Summary: A description of New Testament Worship in the 1st Century Church
FUNCTIONS OF THE CHURCH: WORSHIP
Two weeks ago we looked at the nature of worship in the early church. We saw from John 4:23-24 that their worship was in spirit and truth and from I Corinthians 14:40 that it was to be done decently and in order.
Today we will examine the acts of worship that the early church engaged in their worship with some observations about their spiritual nature in contrast with Old Testament worship.
I. Activities in the Worship of the Church
1. One of the distinctions of New Testament worship is the congregational acapella singing. This is in contrast with OT music in which mechanical instruments were used to accompany praise to God. There is no mention in the NT of instruments being used in worship.
3. “...the first Christians were of too spiritual a fiber to substitute lifeless instruments for or to use them to accompany the human voice.”—Catholic Encyclopedia
“Musical instruments in celebrating the praises of God would be no more suitable than the burning of incense, the lighting up of lamps, the restoration of the other shadows of the law. The Papists, therefore, have foolishly borrowed this, as well as many other things, from Judaism. Men who are fond of outward pomp may delight in that noise; but the simplicity which God recommends to us by the apostles is far more pleasing to Him.”—John Calvin, Commentary on the Book of Psalms, Vol. 1, p. 539.
1. Prayer is the avenue by which we communicate with God. As a congregation of the church, we pray together for common petitions of God.
C. The Lord’s Supper
1. The early church celebrated the Lord’s Supper on the first day of every week. I Corinthians 11:23-29
2. Instituted by Christ himself in Luke 22:14-20.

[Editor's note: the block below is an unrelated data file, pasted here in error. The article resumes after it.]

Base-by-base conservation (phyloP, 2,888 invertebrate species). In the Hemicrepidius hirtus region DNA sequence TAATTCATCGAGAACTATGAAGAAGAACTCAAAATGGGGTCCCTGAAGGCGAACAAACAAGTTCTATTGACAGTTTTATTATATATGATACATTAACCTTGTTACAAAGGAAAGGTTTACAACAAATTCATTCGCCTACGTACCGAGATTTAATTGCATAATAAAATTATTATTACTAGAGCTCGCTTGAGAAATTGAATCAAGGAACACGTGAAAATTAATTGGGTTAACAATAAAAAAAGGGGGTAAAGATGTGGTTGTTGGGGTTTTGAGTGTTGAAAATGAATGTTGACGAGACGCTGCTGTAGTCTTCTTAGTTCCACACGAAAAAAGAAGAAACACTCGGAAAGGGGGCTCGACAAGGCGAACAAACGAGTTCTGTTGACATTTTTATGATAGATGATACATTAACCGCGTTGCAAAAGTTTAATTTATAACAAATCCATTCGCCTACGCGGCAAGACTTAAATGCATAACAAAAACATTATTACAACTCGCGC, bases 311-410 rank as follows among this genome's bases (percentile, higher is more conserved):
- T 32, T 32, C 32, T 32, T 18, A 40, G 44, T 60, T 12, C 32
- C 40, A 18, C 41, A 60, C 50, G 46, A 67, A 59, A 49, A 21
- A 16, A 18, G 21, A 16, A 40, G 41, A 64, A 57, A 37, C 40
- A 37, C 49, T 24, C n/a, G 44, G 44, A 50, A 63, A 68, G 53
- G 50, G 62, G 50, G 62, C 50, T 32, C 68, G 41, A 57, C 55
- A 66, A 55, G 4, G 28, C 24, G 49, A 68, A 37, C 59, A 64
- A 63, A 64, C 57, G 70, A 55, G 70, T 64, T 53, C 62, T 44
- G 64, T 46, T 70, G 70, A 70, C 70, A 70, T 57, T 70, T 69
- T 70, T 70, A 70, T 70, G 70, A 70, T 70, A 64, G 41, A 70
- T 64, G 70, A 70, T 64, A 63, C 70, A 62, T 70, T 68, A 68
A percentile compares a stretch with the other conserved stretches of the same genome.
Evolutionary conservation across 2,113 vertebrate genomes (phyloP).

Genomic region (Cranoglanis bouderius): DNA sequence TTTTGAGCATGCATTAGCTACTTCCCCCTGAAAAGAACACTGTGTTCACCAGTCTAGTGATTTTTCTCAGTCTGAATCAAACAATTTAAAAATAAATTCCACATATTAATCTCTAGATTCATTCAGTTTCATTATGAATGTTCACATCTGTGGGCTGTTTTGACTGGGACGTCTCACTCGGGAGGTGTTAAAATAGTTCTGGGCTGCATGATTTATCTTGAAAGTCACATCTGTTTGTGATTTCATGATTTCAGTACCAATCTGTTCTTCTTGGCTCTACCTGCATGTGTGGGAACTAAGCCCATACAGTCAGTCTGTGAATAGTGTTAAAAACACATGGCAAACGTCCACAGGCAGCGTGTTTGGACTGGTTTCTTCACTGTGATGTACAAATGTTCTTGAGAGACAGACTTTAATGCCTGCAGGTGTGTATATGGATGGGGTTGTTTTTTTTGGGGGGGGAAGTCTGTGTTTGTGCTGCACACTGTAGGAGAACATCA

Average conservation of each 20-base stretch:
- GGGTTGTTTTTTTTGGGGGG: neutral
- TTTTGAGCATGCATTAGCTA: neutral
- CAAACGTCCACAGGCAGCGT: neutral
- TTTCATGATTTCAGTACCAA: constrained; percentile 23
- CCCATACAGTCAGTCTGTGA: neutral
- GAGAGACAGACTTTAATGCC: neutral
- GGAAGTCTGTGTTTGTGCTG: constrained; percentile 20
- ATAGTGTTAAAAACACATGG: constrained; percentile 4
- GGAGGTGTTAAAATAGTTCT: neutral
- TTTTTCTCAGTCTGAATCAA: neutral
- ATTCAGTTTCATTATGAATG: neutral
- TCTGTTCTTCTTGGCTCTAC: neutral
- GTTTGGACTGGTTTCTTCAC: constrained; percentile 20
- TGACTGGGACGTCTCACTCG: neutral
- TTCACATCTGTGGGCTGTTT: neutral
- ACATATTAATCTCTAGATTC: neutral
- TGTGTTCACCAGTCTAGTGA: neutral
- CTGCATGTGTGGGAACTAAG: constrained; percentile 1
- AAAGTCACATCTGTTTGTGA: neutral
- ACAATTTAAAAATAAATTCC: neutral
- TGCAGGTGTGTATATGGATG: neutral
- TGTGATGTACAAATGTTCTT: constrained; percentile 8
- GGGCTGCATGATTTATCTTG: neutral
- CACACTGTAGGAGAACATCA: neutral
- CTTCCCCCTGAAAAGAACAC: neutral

3. It is a memorial feast. The emblems represent Christ’s body and his blood in the sacrifice for our sins upon the cross.
4. There is a connection between the Passover feast and the Lord’s Supper. We are saved by the blood of the lamb.
2. A weekly collection was established for convenience: 1 Corinthians 16:1-2
3. Principles of Giving
a. “as he may prosper” 1 Corinthians 16:2
b. whatever is given with a willing mind 2 Corinthians 8:12
c. According to what one has 2 Corinthians 8:12-13
d. As he purposes (plans) in his heart 2 Corinthians 9:7
e. Whatever one can give cheerfully, not grudgingly or out of necessity 2 Corinthians 9:7
f. Keeping in mind the principle of sowing and reaping 2 Corinthians 9:6-8
4. Tithing vs. Giving. The OT law required tithing. This was 10% of not only income, but also crops, produce, clothing, property value, etc. NT law requires that we purpose in our heart what to give and to give cheerfully and willingly. It inspires us to go beyond the letter of the law and to give out of our love for God and our fellow man.
E. Preaching and Teaching
2. The epistles or letters from the apostles were read in the assemblies and circulated among the various congregations.
II. Contrasting other elements of Worship
A The OT required: a physical tabernacle or temple, a separate priesthood, special garments, burning of incense, and elaborate ceremonies and special feast days.
B. The NT says the temple is the people of God 1 Corinthians 3:16-17, Ephesians 2:20-22; ALL Christians are priests 1 Peter 2:5, 9; that we adorn ourselves with Christ Galatians 3:27, Colossians 3:5-14; that our prayers are as incense Revelation 5:8; an dthat observance of feast days was a cause of concern Galatians 4:10-11, Colossians 2:16-17
The worship of the early church was simple and it was spiritual, especially in contrast with the worship of the old covenant. It is designed to encourage the worship of God with the inner man, not to make an impression on the outer man. (Worship is also for our enjoyment, but the primary focus should be on pleasing God).
Sadly, many think we must change the way we worship in order to be more “spiritual”. I suggest to you that we will be more spiritual in our worship if we remain true to the pattern of worship set forth by Christ through the apostles in the New Testament.